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ZO-1 and ZO-2 are required for extra-embryonic endoderm integrity, primitive ectoderm survival and normal cavitation in embryoid bodies derived from mouse embryonic stem cells.

Phua DC, Xu J, Ali SM, Boey A, Gounko NV, Hunziker W - PLoS ONE (2014)

Bottom Line: Through the generation of individual or combined ZO-1 and ZO-2 embryoid bodies, we show that their dual deletion prevents tight junction formation, resulting in the disorganization and compromised barrier function of embryoid body epithelial layers.The disorganization is associated with poor microvilli development, fragmented basement membrane deposition and impaired cavity formation, all of which are key epithelial tissue morphogenetic processes.Expression of Podocalyxin, which positively regulates the formation of microvilli and the apical membrane, is repressed in embryoid bodies lacking both ZO-1 and ZO-2 and this correlates with an aberrant submembranous localization of Ezrin.

View Article: PubMed Central - PubMed

Affiliation: Epithelial Cell Biology Laboratory, Institute of Molecular and Cell Biology (IMCB), Agency for Science Technology and Research (A*STAR), Singapore, Singapore.

ABSTRACT
The Zonula Occludens proteins ZO-1 and ZO-2 are cell-cell junction-associated adaptor proteins that are essential for the structural and regulatory functions of tight junctions in epithelial cells and their absence leads to early embryonic lethality in mouse models. Here, we use the embryoid body, an in vitro peri-implantation mouse embryogenesis model, to elucidate and dissect the roles ZO-1 and ZO-2 play in epithelial morphogenesis and de novo tight junction assembly. Through the generation of individual or combined ZO-1 and ZO-2 embryoid bodies, we show that their dual deletion prevents tight junction formation, resulting in the disorganization and compromised barrier function of embryoid body epithelial layers. The disorganization is associated with poor microvilli development, fragmented basement membrane deposition and impaired cavity formation, all of which are key epithelial tissue morphogenetic processes. Expression of Podocalyxin, which positively regulates the formation of microvilli and the apical membrane, is repressed in embryoid bodies lacking both ZO-1 and ZO-2 and this correlates with an aberrant submembranous localization of Ezrin. The embryoid bodies thus give an insight into how the two ZO proteins influence early mouse embryogenesis and possible mechanisms underlying the embryonic lethal phenotype.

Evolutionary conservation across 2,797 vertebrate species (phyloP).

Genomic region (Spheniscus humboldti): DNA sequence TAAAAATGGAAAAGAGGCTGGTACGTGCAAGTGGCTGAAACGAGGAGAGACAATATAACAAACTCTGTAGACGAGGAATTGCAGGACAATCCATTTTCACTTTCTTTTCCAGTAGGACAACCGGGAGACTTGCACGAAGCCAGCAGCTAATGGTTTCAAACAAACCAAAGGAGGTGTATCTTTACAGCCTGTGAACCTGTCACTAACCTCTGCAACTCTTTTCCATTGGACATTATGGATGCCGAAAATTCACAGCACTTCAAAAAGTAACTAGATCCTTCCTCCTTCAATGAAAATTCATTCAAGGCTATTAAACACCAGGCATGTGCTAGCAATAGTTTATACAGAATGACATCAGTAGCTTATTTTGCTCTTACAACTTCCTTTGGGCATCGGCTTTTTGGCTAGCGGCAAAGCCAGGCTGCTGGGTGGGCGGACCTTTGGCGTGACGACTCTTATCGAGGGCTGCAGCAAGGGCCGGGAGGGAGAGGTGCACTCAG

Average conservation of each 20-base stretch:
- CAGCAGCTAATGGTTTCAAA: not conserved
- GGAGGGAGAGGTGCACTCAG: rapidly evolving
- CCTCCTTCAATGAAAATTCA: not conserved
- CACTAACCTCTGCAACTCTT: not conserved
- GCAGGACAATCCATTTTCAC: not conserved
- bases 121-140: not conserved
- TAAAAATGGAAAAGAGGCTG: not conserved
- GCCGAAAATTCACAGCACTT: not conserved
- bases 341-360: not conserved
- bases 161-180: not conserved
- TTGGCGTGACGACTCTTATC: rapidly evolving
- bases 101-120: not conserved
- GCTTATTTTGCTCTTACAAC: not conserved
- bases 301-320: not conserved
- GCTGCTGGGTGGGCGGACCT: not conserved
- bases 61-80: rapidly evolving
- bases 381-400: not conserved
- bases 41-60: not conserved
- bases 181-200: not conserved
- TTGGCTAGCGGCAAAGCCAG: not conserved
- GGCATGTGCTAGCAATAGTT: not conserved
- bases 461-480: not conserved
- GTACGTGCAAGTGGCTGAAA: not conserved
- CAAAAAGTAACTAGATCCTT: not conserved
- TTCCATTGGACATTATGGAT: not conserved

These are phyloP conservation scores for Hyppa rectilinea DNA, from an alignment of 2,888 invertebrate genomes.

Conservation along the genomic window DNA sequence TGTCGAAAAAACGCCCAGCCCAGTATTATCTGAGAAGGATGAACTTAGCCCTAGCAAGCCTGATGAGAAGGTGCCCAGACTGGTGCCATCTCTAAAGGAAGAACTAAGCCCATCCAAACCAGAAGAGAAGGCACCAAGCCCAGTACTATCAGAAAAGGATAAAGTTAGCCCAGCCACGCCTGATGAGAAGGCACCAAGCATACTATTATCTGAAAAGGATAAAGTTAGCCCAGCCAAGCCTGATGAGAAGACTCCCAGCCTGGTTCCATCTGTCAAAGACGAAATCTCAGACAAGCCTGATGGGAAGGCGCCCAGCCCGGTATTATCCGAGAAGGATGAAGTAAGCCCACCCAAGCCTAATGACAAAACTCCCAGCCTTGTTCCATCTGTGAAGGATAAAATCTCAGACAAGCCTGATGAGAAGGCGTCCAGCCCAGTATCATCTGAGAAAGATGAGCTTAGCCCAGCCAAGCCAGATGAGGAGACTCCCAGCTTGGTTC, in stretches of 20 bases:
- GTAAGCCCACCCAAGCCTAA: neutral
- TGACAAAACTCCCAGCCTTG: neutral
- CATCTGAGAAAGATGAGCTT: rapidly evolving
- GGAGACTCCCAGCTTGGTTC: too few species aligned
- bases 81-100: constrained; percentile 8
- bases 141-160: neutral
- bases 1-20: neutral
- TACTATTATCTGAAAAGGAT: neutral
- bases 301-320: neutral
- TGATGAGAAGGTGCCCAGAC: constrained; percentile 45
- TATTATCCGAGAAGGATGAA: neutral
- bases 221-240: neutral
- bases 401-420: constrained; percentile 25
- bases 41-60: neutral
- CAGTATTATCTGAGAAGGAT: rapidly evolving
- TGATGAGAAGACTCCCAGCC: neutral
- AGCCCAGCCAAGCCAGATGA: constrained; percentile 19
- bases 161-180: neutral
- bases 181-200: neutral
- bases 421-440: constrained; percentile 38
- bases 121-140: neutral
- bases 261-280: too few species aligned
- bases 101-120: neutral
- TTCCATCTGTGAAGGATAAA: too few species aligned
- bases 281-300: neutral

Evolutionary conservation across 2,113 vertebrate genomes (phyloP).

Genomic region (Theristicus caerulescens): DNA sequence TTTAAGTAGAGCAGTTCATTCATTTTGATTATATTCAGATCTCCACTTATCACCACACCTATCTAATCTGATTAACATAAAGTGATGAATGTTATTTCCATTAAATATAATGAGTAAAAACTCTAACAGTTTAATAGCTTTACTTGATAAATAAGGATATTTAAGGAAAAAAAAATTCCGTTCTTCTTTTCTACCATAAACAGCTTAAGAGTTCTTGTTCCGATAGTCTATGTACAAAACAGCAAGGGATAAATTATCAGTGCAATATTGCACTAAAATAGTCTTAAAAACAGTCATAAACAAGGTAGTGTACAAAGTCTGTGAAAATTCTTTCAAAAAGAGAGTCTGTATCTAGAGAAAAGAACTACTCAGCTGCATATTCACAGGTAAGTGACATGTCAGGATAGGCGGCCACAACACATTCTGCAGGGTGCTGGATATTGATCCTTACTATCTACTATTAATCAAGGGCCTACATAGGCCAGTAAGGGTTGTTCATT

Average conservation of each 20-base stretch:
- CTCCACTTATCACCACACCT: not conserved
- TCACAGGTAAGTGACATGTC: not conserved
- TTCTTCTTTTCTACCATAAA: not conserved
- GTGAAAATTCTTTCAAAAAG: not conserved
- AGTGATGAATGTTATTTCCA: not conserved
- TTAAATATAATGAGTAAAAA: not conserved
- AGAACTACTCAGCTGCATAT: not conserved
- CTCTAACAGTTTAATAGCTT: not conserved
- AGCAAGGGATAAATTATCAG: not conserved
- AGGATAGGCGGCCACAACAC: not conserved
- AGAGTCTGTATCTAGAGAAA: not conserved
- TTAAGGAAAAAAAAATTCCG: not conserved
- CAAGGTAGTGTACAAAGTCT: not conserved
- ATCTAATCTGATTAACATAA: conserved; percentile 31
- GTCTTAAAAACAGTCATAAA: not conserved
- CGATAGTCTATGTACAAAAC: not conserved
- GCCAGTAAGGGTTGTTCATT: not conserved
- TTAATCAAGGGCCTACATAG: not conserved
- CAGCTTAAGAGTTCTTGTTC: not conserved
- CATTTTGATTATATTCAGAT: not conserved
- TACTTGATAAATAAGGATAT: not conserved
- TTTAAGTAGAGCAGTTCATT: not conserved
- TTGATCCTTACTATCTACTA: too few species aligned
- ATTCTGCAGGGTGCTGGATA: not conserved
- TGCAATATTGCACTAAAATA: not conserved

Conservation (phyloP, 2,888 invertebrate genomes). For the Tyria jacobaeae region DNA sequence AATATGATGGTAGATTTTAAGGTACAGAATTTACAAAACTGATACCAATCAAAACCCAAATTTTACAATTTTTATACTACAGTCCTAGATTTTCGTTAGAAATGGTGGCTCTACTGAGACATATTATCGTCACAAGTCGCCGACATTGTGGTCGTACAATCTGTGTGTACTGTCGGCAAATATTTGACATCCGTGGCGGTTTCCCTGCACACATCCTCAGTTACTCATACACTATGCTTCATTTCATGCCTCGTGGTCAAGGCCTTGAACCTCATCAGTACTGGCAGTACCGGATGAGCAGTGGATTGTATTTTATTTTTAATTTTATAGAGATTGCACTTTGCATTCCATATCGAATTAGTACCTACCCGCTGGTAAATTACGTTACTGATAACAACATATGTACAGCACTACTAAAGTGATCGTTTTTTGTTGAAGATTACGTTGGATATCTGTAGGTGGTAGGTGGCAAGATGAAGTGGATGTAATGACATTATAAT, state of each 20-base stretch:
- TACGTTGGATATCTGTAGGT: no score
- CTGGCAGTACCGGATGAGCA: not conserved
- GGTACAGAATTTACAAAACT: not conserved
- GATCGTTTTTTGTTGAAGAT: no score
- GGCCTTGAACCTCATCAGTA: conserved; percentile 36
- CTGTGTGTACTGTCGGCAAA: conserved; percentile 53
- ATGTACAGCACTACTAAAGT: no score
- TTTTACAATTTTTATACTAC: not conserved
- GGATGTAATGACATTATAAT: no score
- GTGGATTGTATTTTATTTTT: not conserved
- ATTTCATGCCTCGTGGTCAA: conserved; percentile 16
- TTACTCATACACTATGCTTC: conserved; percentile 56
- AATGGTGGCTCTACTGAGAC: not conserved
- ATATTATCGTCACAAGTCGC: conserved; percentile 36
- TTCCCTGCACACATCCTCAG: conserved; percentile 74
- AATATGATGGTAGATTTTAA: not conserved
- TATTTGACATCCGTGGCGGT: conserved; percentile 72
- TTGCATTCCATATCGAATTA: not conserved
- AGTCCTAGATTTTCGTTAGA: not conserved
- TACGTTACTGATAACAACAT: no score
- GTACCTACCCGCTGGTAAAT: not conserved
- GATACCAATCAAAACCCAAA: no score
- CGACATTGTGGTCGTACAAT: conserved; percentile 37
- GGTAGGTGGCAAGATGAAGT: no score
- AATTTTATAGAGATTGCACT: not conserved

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Related in: MedlinePlus

PODXL expression and Ezrin localization at the ExEn is aberrant when ZO-1 and ZO-2 is deleted.(A) Immunofluorescence staining of PODXL. EB cryosections from Day-5 (panels a–h) and -9 (panels i–p) cultures were immunostained for PODXL (green color). Nuclei are labeled with DAPI (blue color). Magnification of image in insets. (B) PODXL expression. Protein expression of PODXL at Day-4 and -6 was determined by immunoblot. 100 (immature glycosylated), 140 (mature glycosylated) and 250 (dimer) kD bands represent the various post-translationally modified forms of PODXL. GAPDH was used as a lysate loading control (panel a). PODXL transcript level was analyzed by semi-quantitative RT-PCR. Reverse transcribed cDNA was amplified with specific primer sets at optimized cycle numbers (indicated on right side of panels). Ezrin and Pals1 were selected as epithelia polarized controls. GAPDH amplification served as a control for equal RNA input (panel b). Quantitative real-time PCR was also employed to validate PODXL transcript expression. Expression levels are presented as average fold-change of three separate experiments normalized to GAPDH and relative to WT control (panel c). (C) Immunofluorescence staining of Ezrin. Cryosections of EBs harvested at Day-4 (panels a–d), Day-7 (panels e–h) and Day-9 (panels i–l) of culture were immunostained with antibodies against Ezrin (red color). Nuclei are labeled with DAPI (blue color). Magnification of image in insets.